On the other end of the spectrum, standard #3 omits the requirement that the insured have any knowledge of the materiality of the change at all. Under this test, if the insured is aware of a change, it must be disclosed to the insurer – regardless of whether that particular insured or a reasonable insured thinks it is material or not.
Standard #3 leaves materiality solely for the insurer to assess. The logical basis of this approach is that the insured is in no position to judge materiality. Materiality should be evaluated by insurers, as insurers are the experts in doing so. With no requirement for an insurer to submit evidence with respect to the insured’s knowledge of materiality, the burden faced by the insurer under standard #3 is most easily met. Although standard #3 has been cited with approval by some Alberta courts, a prudent Canadian insurer would not plan to rely on this standard, due to the uncertainty in the Canada-wide case law.
Standard #2 is arguably the most common approach employed by Canadian courts. It requires that the insured “either knew or should have known that [a change] was material to the risk.” It does not require subjective knowledge on behalf of the specific insured involved. If a change would be judged by a reasonable insured as being material, then that is enough.
The role of the insurer in helping insureds understand materiality
Insurers can take some simple proactive steps to help ensure that the materiality of more common changes in risk will fall within either the personal knowledge of their particular insureds (subjective knowledge – approach #1) or within the knowledge of a reasonable insured (objective knowledge – standard #2). This can be accomplished by efforts to notify and bring the materiality of certain changes to the attention of insureds before the changes occur.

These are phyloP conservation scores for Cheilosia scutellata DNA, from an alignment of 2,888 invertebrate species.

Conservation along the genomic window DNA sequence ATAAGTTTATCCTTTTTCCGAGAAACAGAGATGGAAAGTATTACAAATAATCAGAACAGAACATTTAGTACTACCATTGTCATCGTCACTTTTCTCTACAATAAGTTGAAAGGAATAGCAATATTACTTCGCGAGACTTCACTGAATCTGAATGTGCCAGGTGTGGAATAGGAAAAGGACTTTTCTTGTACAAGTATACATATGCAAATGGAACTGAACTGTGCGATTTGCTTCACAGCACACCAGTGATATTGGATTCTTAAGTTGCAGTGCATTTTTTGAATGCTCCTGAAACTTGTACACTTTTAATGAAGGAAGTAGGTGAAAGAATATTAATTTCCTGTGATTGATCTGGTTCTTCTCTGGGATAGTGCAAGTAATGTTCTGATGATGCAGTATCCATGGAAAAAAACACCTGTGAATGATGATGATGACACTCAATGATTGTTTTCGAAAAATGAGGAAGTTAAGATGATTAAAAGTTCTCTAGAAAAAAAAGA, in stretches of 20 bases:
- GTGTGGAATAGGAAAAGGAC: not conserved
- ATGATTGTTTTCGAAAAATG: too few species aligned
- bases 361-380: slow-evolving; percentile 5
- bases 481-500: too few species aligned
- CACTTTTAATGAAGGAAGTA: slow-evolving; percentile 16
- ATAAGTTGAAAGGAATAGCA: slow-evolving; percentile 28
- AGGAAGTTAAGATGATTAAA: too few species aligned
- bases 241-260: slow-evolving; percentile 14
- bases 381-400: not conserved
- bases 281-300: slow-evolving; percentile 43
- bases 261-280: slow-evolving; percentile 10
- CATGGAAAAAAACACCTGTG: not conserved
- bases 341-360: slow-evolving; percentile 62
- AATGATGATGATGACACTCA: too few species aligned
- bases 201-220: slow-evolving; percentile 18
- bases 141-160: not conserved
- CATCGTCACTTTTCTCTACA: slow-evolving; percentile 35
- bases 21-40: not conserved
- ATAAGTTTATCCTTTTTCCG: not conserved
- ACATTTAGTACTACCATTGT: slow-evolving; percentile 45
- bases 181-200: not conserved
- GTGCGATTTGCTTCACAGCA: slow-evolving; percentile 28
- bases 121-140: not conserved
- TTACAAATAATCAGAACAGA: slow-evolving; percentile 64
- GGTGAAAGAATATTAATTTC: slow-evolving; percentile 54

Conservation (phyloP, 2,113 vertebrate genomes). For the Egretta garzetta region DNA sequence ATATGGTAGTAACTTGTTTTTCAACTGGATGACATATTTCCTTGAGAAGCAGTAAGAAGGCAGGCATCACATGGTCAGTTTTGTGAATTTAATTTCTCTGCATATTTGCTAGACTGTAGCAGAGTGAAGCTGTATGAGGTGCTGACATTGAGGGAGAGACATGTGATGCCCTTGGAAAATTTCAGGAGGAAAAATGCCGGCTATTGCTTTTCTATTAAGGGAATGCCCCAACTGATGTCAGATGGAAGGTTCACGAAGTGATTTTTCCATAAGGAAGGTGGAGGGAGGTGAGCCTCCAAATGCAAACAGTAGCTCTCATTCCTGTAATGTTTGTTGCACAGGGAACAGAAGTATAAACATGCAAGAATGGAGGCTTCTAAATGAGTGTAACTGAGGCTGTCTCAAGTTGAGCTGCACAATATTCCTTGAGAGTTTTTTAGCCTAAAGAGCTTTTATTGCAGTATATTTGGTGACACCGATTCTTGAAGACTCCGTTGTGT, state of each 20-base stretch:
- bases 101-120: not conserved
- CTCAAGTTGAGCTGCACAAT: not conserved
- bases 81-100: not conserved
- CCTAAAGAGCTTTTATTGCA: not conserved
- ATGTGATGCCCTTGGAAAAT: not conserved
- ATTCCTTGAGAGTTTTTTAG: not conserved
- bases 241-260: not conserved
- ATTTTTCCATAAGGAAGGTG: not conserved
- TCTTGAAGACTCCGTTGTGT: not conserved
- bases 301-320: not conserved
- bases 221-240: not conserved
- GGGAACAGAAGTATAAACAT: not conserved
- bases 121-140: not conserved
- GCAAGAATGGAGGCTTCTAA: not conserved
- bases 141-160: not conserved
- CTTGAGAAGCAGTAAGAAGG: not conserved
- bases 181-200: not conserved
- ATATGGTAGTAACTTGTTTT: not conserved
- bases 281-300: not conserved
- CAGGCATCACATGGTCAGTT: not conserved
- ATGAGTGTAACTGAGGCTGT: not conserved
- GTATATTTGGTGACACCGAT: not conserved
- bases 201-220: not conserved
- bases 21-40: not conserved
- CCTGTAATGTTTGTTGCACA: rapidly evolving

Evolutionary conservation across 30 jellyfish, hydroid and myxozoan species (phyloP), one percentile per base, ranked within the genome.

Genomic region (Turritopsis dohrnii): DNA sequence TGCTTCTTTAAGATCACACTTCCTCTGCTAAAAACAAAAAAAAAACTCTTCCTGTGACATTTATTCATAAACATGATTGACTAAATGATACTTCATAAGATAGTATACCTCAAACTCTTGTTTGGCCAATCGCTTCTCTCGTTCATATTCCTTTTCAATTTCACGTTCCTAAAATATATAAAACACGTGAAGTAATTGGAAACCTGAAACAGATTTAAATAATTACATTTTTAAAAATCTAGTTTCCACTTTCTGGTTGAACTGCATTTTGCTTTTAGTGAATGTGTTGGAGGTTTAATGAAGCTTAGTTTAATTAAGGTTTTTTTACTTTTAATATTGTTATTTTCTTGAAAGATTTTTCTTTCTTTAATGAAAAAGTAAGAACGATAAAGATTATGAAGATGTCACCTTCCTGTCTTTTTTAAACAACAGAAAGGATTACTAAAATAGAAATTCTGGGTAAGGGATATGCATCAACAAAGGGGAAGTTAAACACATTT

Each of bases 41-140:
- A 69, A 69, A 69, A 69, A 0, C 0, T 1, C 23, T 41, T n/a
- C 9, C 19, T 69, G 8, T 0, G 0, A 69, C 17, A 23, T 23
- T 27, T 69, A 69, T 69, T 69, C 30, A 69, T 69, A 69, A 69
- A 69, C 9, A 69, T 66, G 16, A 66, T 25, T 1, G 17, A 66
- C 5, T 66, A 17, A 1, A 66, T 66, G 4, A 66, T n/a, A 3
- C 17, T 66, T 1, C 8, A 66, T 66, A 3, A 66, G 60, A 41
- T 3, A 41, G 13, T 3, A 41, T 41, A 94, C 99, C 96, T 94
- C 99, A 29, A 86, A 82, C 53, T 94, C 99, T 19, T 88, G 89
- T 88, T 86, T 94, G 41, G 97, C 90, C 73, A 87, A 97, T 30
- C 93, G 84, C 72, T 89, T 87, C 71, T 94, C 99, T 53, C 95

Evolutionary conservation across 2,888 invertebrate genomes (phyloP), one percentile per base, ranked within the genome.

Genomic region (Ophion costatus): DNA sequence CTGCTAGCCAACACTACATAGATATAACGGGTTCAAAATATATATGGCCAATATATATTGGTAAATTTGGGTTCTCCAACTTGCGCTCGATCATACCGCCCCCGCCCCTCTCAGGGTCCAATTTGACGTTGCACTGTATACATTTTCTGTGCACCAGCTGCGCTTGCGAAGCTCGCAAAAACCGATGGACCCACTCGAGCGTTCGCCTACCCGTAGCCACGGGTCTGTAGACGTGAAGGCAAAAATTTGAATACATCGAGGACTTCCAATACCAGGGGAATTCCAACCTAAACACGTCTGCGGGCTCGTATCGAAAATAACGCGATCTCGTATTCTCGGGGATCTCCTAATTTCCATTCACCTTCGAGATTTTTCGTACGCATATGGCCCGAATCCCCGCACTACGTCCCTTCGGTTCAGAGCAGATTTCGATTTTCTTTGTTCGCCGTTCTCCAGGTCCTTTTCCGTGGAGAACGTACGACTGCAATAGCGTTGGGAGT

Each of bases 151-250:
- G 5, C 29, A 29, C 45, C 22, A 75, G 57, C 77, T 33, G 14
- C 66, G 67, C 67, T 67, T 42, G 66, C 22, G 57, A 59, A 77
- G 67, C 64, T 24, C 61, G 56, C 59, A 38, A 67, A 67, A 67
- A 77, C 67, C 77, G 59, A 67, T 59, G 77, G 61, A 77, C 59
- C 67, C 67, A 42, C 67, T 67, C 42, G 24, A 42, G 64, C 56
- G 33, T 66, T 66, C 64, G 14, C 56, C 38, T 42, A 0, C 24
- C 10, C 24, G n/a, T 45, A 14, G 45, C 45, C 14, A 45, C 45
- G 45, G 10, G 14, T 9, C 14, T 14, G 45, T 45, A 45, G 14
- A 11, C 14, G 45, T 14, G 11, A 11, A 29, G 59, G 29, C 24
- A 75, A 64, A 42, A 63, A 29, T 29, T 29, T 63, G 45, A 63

A prime example is detailed by the British Columbia Supreme Court in Jackson v Canadian Northern Shield Insurance Co. [Jackson]. The material change in risk at issue in Jackson was the installation of an auxiliary wood-burning stove. In finding that the installation was a material change known to the insureds, the Court referenced a letter sent to the insureds from their broker, with an attachment stating to “Let us know about any changes!”. The attachment listed “Using an auxiliary wood heat source without the insurer’s knowledge” as an example of a material change. In light of this letter, the Court found that the insureds “understood their obligation to notify the insurer of the installation of a wood-burning stove.”